Organizational Consultation XXIII: Empowerment (Part Three)

Organizational Consultation XXIII: Empowerment (Part Three)

Both writers identify information dissemination and decision-making as central functions of a meeting, with Reith placing additional emphasis on the type of meeting that is used to introduce, create, or clarify ideas. McDougle offers the notion of meetings as a place to introduce change that has already taken place, as well as being a forum for building team cohesiveness. When these lists are pulled together, along with other comparable lists, four primary types are repeatedly identified: (1) soliciting and/or disseminating information, (2) conflict-management, (3) problem solving and (4) decision-making. These four types, in turn, relate directly to the four primarily functions being served by groups: communication, conflict-management, problem solving and decision-making.

Concluding Comments

The multi-dimension approach to empowerment that I have described in this set of essays is appreciative in at least five different ways. First, this multi-dimensional approach to empowerment brings out the latent strengths and resources of all group members. Using this approach, one begins with the assumption that each group member has skills, knowledge and aptitudes that can be of great benefit to the group. Given this assumption, it is imperative that group members appreciate these talents and that the environment of the group is conducive to the display and nurturing of these talents.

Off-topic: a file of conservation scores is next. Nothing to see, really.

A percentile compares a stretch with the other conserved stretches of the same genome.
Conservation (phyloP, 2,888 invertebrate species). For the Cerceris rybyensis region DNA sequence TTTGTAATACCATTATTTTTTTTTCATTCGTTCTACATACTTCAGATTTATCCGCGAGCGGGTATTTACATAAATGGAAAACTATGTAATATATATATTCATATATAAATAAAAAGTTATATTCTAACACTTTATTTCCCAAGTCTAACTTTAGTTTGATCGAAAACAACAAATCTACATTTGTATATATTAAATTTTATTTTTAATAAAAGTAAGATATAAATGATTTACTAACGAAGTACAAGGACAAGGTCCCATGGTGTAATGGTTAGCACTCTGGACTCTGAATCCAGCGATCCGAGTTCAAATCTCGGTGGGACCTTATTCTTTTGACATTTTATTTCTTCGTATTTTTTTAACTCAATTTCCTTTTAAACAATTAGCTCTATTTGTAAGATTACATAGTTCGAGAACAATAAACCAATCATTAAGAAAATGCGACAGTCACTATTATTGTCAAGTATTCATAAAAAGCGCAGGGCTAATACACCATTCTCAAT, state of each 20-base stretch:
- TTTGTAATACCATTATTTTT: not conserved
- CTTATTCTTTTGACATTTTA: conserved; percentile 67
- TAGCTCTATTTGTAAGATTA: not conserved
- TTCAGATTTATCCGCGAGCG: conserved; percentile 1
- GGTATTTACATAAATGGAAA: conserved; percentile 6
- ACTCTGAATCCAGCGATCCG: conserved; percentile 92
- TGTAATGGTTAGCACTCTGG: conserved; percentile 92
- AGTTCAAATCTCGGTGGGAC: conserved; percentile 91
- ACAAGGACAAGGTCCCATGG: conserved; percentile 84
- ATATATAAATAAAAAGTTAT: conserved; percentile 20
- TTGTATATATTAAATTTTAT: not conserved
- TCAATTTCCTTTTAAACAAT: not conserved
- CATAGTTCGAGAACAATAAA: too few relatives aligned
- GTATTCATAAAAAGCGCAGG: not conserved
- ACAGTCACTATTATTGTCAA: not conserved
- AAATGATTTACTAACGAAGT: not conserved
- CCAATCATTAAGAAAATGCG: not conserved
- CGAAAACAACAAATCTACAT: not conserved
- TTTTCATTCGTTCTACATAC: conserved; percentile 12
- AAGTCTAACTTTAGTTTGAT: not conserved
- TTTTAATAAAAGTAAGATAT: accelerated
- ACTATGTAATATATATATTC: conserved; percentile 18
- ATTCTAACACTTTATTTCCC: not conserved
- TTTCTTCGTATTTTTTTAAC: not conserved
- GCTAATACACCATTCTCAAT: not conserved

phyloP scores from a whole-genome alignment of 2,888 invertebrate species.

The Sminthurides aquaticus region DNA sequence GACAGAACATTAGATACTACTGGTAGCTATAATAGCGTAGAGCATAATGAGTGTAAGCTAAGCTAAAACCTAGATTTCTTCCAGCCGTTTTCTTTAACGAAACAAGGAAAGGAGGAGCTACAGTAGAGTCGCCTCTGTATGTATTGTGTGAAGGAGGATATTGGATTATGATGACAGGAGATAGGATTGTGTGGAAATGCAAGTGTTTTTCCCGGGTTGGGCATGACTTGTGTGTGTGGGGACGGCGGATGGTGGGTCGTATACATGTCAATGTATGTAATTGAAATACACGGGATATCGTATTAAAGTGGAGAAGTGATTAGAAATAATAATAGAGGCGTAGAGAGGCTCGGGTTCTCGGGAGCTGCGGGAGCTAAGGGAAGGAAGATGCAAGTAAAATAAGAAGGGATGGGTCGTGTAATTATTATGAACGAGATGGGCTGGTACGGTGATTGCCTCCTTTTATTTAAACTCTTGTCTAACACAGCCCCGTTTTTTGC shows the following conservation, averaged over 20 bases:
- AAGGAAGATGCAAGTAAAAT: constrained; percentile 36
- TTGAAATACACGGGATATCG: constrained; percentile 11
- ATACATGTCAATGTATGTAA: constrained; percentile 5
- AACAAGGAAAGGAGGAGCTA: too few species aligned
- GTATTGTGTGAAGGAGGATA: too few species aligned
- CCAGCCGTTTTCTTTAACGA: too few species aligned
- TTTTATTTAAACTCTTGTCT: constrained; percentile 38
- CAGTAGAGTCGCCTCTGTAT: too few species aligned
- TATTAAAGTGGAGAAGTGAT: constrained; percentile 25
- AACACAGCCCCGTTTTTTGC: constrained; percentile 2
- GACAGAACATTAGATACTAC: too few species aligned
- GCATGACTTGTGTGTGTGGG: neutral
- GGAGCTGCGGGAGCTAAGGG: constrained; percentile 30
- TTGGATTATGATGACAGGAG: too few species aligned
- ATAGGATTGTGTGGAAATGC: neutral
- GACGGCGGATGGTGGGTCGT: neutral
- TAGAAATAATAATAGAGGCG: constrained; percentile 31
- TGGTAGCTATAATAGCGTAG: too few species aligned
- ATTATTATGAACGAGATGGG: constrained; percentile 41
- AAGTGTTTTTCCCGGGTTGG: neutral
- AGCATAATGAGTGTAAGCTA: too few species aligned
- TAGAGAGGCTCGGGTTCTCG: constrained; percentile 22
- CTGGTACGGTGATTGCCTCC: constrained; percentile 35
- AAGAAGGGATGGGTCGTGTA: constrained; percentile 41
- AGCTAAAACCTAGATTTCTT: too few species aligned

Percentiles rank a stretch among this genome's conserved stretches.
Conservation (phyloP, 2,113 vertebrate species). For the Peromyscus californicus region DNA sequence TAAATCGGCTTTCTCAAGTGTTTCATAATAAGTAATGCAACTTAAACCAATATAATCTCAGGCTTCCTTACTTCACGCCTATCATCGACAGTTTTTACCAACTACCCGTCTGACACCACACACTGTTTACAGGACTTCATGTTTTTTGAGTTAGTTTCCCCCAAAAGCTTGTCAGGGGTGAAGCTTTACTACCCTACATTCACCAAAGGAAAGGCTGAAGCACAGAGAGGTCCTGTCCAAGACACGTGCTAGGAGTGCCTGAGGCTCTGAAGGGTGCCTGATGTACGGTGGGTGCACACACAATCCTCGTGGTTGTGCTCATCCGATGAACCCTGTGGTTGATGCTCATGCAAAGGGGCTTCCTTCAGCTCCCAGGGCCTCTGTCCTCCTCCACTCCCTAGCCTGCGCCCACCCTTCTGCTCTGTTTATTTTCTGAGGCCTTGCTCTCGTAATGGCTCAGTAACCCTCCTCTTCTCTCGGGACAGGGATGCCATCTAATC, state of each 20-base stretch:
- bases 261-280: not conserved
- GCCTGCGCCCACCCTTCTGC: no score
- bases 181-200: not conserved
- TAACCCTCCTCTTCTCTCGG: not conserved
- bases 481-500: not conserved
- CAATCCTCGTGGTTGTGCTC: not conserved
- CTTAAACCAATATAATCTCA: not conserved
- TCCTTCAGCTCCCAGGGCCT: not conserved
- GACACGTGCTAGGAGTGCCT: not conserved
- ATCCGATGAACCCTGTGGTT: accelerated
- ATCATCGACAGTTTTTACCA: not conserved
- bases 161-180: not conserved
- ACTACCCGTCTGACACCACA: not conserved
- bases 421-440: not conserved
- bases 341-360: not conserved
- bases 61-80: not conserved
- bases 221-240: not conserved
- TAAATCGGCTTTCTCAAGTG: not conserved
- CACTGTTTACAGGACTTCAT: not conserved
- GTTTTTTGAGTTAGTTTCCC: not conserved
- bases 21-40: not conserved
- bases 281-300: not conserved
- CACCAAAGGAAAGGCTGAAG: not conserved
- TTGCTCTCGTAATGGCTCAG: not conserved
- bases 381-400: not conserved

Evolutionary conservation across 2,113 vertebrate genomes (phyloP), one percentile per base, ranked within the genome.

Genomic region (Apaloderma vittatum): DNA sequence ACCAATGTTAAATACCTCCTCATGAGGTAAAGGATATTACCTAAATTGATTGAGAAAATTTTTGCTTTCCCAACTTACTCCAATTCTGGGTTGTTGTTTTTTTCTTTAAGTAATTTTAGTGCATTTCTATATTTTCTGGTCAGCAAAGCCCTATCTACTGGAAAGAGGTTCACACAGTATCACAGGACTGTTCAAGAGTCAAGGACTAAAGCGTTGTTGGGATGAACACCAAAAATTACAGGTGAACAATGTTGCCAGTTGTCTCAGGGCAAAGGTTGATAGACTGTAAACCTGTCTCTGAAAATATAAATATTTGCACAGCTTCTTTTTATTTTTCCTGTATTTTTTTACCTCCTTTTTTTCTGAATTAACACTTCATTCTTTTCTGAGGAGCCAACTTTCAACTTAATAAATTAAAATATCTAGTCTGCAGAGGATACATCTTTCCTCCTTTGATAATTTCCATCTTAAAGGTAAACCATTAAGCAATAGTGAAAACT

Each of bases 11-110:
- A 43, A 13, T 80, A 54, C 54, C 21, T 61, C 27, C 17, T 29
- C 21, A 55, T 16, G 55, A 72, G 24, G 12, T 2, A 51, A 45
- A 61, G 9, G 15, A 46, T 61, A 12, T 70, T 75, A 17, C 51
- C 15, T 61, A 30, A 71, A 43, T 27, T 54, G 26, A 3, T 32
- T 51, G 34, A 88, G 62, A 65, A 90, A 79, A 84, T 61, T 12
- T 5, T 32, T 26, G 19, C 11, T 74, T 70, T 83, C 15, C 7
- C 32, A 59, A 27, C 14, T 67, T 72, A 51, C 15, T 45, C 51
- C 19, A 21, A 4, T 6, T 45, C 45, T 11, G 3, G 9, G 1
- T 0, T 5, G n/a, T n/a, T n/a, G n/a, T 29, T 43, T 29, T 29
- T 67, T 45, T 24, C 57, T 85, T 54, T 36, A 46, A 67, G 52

In their own guide to empowerment, Scott and Jaffe (1991, p. 42) offer the following insightful observation about non-appreciative perspectives on group members:

Many managers [in contemporary organizations] spend much of their time disqualifying people, making up reasons why their people won’t do what the organization wants them to. . . . They expect the worst from people. . . . . No surprisingly, the manager usually finds that these negative beliefs turn out to be correct. He or she is right, but for the wrong reasons. The manager doesn’t see that he or she has created a self-fulfilling prophecy. By acting in such a way that the team did not achieve the desired results, the manager proved his or her negative assumptions to be correct.

Just as negative assumptions can be self-fulfilling, so can positive assumptions regarding strengths and competencies. Effective and empowering group leaders discover and foster talents in all members of the group—including themselves!

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About the Author

William BergquistWilliam Bergquist, Ph.D. An international coach and consultant in the fields of psychology, management and public administration, author of more than 50 books, and president of a psychology institute. Dr. Bergquist consults on and writes about personal, group, organizational and societal transitions and transformations. His published work ranges from the personal transitions of men and women in their 50s and the struggles of men and women in recovering from strokes to the experiences of freedom among the men and women of Eastern Europe following the collapse of the Soviet Union. In recent years, Bergquist has focused on the processes of organizational coaching. He is coauthor with Agnes Mura of coachbook, co-founder of the International Journal of Coaching in Organizations and co-founder of the International Consortium for Coaching in Organizations.

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